I’ve been a professional writer since 1986. Throughout every decade, the prediction that print media was dying made me scoff. But no longer – the prediction turned out to be true at last. Newspapers and magazines are shutting down. Copy editors face extinction. Proofreaders are all but gone. Since the digital revolution first hit the publishing industry around the turn of this century, I’ve watched my industry slowly die and it’s shocking.

I believe the biggest threat to fiction is the self-published title available free. (I’ve done this myself – to resist being a dinosaur, to keep up with modern trends – but I’m not proud of it.)

Like nothing else, free self-published books erode the ability of the professional author to make a living. For starters, these books create the expectation that all fiction should be free. Secondly, free books don’t just swamp the market but shake the reader’s confidence, because most self-published books are crap. How many crappy stories might someone read before they decide not to bother with books anymore, and instead spend their leisure time playing computer games or binge-watching TV shows?

Quality gatekeepers such as editors and publishers are essential to help keep a high standard. But profit margins in traditional publishing are now razor-thin. I only hope it’s not too late for our industry. And yes, of course, some self-published stuff is absolutely top notch, and many successful authors switch from traditional publishing to self-publishing because they want control of their careers, but that’s a different ballgame to the one I’m talking about.

Who is an historical figure you’d like to sit down and have a drink and conversation with (and why?)?

Artists used to have patrons. Why do we assume in the 21st century that fiction writers should be able to support themselves solely through their work? I’d love to hear from any historical figure about how it felt to be financially supported. Was there anything they felt pressured to give in return apart from their art, such as autonomy? Artistic integrity? Did they feel in any way diminished? Or was it a wonderfully liberating relationship?

That said, I’d love to share a bottle of wine with Michelangelo – who had patrons, by the way. In my youth, I travelled, visited a few European countries, made sure to see the wonders of Michelangelo’s work including David, Bacchus, the Pieta, Moses, the Sistine Chapel ceiling. Incredible! I’d like to sit at the same table as Michelangelo and just listen to him chat. That would be enough. If he deigned to speak to me, I’d do my best to squeak a reply.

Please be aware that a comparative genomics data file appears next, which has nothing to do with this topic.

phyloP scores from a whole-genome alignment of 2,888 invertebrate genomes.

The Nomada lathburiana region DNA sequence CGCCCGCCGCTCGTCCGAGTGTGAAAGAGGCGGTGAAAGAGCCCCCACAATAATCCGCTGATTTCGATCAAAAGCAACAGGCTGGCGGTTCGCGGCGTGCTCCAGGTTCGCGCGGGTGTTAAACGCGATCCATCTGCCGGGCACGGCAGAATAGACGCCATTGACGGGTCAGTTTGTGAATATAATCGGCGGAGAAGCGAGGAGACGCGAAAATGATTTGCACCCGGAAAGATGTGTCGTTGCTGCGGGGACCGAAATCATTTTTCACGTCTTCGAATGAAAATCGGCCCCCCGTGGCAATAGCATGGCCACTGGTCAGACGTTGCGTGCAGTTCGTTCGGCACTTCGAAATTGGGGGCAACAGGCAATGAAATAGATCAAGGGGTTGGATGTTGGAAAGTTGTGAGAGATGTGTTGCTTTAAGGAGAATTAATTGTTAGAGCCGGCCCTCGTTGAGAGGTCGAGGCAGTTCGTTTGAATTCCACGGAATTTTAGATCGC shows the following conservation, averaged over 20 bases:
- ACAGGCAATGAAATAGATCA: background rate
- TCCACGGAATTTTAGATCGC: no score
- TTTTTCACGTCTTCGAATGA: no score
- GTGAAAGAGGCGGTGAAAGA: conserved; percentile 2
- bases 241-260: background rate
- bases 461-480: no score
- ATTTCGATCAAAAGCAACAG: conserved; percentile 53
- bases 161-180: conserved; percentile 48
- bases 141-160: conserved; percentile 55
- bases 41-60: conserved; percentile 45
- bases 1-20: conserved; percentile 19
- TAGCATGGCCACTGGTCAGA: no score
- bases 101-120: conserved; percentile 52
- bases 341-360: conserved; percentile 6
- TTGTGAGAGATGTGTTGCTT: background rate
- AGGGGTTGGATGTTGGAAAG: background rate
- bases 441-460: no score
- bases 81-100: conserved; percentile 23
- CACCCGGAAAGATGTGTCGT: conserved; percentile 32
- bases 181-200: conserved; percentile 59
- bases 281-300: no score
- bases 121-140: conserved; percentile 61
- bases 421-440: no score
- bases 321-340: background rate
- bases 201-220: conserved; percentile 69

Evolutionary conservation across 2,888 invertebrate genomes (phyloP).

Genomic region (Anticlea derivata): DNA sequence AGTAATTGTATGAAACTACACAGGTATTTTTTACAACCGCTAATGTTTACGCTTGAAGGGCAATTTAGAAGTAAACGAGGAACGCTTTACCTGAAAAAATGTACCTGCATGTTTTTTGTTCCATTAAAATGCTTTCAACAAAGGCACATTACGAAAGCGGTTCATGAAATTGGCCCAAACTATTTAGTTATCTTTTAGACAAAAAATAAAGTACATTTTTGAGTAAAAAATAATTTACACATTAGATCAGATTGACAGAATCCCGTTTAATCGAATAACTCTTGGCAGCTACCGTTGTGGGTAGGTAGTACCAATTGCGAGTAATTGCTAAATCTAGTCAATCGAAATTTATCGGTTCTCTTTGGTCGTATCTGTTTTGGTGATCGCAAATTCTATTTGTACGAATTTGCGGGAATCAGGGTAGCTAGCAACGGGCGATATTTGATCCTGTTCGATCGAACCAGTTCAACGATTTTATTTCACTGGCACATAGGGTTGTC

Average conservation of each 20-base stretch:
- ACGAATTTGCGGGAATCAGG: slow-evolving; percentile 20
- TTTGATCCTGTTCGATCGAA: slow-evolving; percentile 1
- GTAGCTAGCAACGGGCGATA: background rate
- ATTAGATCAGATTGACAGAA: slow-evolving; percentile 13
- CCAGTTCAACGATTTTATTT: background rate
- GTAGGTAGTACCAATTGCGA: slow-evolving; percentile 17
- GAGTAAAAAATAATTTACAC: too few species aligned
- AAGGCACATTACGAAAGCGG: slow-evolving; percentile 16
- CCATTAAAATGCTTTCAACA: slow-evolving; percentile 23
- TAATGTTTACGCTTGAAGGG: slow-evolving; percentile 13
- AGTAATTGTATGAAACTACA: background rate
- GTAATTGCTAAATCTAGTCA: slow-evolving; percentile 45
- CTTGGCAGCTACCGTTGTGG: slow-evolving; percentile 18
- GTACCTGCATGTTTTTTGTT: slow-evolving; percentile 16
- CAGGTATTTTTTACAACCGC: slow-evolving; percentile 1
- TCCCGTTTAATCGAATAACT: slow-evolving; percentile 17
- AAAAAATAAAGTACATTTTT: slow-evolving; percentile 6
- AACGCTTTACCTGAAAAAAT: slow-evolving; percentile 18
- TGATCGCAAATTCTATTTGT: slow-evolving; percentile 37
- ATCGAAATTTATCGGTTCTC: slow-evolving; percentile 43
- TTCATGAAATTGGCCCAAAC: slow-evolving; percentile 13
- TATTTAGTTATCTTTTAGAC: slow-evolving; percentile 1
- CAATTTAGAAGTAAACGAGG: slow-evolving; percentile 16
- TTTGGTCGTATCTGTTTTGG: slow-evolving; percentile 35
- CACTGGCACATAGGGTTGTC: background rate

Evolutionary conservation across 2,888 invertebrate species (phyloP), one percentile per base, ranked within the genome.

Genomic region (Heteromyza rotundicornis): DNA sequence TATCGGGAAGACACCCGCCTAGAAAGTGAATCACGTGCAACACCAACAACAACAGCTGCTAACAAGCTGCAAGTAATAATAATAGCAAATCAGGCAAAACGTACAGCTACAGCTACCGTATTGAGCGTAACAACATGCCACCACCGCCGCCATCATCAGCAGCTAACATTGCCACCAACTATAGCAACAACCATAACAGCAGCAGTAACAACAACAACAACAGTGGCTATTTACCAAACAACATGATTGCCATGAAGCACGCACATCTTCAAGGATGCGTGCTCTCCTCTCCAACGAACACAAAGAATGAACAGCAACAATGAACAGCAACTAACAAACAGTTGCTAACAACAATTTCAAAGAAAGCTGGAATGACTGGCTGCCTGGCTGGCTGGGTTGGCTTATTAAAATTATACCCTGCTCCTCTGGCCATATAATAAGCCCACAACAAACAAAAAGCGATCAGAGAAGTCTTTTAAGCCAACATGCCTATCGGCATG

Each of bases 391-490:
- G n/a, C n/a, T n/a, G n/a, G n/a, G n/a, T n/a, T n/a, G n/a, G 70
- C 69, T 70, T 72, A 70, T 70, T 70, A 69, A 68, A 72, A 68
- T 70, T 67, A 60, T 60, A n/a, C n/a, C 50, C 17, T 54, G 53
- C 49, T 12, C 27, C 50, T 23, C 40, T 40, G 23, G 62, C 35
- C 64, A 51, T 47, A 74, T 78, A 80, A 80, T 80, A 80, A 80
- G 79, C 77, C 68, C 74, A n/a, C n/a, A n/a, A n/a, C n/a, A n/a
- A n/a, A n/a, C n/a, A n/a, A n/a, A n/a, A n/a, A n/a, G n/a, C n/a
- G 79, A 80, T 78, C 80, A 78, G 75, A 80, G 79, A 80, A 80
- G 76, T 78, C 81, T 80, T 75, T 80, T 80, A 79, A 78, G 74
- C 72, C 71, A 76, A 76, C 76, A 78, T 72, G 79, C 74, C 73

What can we expect from you in the near future?

I have a crime-noir novelette, Garland Cove, coming out with Demain Publishing in late July.

In February 2022, IFWG Publishing Australia will release my collection, Liminal Spaces: Horror Stories. It comprises previously published and award-nominated content – including stories shortlisted for Aurealis and Australian Shadows Awards – plus original material.

Recently I completed a novella. It’s an action-oriented, horror-laced adventure story, which is very Australian and set in 1913. Fingers crossed for a sale!

Deborah Sheldon is an award-winning author from Melbourne, Australia. She writes short stories, novellas and novels across the darker spectrum of horror, crime and noir.

Her award-nominated titles include the novels Body Farm Z, Contrition and Devil Dragon; the novella Thylacines; and the collection Figments and Fragments: Dark Stories. Her collection Perfect Little Stitches and Other Stories won the Australian Shadows “Best Collected Work” Award, was shortlisted for an Aurealis Award and longlisted for a Bram Stoker.

Deb’s short fiction has appeared in many well-respected magazines such as Aurealis, Midnight Echo, Andromeda Spaceways, Pulp Modern and Dimension6. Her fiction has also been shortlisted for numerous Australian Shadows Awards and Aurealis Awards, and included in various “best of” anthologies such as Year’s Best Hardcore Horror.

As editor of the 2019 edition of Midnight Echo, Deb won the Australian Shadows “Best Edited Work” Award. Other credits include TV scripts such as Neighbours, feature articles for national magazines, non-fiction books published by Reed Books and Random House, stage plays and award-winning medical writing. Visit Deb at